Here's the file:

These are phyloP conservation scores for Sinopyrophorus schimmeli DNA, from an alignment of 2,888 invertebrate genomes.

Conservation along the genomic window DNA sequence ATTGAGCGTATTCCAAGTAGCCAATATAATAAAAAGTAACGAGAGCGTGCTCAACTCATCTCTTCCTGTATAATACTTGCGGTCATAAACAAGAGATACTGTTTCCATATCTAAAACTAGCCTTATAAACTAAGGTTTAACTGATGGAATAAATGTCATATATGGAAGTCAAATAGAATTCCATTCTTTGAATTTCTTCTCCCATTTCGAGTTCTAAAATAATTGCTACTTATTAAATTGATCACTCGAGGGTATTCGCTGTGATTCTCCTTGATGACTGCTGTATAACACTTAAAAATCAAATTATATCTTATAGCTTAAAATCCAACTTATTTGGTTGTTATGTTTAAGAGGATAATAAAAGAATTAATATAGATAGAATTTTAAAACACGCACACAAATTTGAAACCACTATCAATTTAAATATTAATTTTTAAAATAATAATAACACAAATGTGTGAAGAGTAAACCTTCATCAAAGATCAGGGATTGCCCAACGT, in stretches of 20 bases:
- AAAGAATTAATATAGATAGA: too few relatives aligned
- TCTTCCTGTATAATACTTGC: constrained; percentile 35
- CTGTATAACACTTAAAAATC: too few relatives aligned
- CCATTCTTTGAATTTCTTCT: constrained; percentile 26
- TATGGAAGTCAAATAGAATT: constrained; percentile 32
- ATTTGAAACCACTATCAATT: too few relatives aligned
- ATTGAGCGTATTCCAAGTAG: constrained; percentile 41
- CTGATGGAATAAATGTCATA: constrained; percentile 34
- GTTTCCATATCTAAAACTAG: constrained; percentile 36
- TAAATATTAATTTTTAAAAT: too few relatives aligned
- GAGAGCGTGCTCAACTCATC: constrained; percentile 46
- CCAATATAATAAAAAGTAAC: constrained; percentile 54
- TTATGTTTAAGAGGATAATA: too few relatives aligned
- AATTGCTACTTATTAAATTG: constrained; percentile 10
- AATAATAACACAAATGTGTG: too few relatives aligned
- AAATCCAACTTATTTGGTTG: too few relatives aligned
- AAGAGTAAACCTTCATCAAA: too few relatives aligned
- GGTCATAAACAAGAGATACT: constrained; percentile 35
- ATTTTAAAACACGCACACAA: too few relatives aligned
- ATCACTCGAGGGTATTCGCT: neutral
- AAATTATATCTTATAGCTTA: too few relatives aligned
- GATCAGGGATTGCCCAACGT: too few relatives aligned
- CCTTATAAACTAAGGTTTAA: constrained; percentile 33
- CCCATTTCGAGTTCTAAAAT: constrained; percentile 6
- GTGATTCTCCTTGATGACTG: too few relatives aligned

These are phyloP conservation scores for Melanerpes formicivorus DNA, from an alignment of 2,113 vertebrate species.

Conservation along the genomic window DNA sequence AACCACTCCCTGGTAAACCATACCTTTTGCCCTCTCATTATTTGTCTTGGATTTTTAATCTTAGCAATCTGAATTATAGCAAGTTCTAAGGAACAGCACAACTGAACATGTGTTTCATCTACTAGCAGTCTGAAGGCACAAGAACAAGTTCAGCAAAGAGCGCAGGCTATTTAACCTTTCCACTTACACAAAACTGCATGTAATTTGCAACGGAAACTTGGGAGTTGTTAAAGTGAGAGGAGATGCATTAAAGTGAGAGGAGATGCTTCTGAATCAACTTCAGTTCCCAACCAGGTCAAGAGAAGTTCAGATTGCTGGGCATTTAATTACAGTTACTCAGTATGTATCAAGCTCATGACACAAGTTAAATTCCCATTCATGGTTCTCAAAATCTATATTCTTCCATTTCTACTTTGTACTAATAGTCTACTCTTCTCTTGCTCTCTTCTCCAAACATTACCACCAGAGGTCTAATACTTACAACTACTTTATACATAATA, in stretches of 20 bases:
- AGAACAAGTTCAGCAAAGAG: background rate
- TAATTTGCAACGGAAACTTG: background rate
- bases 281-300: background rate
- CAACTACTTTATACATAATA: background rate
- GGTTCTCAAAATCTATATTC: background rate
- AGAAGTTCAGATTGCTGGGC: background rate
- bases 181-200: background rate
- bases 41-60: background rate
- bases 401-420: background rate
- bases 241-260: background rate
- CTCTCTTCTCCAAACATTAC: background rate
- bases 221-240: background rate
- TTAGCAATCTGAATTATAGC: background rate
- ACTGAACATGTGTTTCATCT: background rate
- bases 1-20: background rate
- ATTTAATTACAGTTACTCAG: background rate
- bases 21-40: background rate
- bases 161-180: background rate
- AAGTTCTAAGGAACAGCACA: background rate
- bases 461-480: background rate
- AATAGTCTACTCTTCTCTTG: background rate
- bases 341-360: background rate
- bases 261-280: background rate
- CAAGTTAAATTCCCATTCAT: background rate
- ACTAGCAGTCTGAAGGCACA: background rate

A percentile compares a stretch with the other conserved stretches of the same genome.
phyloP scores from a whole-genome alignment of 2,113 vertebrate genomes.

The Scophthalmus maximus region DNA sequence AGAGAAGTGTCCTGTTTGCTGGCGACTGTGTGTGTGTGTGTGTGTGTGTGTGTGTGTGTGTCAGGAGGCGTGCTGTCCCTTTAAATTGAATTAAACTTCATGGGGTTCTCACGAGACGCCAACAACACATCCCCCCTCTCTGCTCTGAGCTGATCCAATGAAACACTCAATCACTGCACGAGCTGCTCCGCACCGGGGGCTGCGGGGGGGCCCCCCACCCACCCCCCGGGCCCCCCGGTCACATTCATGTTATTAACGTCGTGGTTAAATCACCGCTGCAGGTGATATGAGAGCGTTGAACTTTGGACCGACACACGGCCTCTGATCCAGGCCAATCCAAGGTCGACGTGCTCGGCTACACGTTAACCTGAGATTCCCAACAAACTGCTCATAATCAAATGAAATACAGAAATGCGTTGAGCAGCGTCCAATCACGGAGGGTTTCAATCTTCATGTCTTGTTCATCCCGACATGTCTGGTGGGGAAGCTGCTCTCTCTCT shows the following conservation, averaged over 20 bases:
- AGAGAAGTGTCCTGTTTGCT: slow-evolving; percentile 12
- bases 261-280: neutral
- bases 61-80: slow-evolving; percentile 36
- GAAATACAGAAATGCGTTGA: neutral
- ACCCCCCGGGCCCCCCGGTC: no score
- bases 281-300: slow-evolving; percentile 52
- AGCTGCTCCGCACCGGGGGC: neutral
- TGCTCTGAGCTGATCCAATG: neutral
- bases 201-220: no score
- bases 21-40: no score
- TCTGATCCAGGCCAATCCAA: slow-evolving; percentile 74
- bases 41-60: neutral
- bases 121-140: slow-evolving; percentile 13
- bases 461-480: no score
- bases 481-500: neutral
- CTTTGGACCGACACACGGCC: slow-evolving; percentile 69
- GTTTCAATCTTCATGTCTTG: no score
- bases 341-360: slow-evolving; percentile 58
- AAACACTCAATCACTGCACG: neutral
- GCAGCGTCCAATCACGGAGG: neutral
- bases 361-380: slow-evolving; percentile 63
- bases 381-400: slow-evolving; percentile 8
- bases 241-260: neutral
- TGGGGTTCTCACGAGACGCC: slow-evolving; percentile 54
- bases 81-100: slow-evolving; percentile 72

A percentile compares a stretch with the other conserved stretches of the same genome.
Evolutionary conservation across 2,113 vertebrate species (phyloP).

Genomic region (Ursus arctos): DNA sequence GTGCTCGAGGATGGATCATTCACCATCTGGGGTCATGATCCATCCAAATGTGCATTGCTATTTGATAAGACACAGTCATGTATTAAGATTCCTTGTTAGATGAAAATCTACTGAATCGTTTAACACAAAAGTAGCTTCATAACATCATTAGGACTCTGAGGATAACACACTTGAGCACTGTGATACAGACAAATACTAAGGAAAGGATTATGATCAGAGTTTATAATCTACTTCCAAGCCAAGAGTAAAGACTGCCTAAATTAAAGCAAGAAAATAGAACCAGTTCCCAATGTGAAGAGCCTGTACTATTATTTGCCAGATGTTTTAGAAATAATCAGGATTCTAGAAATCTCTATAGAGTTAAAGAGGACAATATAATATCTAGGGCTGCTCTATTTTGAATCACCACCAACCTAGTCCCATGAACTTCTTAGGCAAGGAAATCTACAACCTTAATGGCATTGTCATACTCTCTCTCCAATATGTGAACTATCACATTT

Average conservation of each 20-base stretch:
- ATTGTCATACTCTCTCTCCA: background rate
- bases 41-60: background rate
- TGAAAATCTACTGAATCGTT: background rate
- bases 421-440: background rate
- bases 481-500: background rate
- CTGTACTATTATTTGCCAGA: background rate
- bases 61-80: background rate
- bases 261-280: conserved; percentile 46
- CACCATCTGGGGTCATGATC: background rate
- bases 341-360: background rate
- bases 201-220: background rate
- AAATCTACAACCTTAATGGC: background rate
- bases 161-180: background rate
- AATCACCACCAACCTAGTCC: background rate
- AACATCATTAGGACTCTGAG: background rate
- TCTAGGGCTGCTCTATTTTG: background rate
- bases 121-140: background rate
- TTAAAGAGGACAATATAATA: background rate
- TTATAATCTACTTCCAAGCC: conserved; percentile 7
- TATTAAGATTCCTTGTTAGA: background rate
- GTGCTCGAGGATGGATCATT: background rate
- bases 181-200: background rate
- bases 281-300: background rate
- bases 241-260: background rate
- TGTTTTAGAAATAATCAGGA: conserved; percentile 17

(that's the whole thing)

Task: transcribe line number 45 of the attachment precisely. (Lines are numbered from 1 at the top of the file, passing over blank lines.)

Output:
- ATTTAATTACAGTTACTCAG: background rate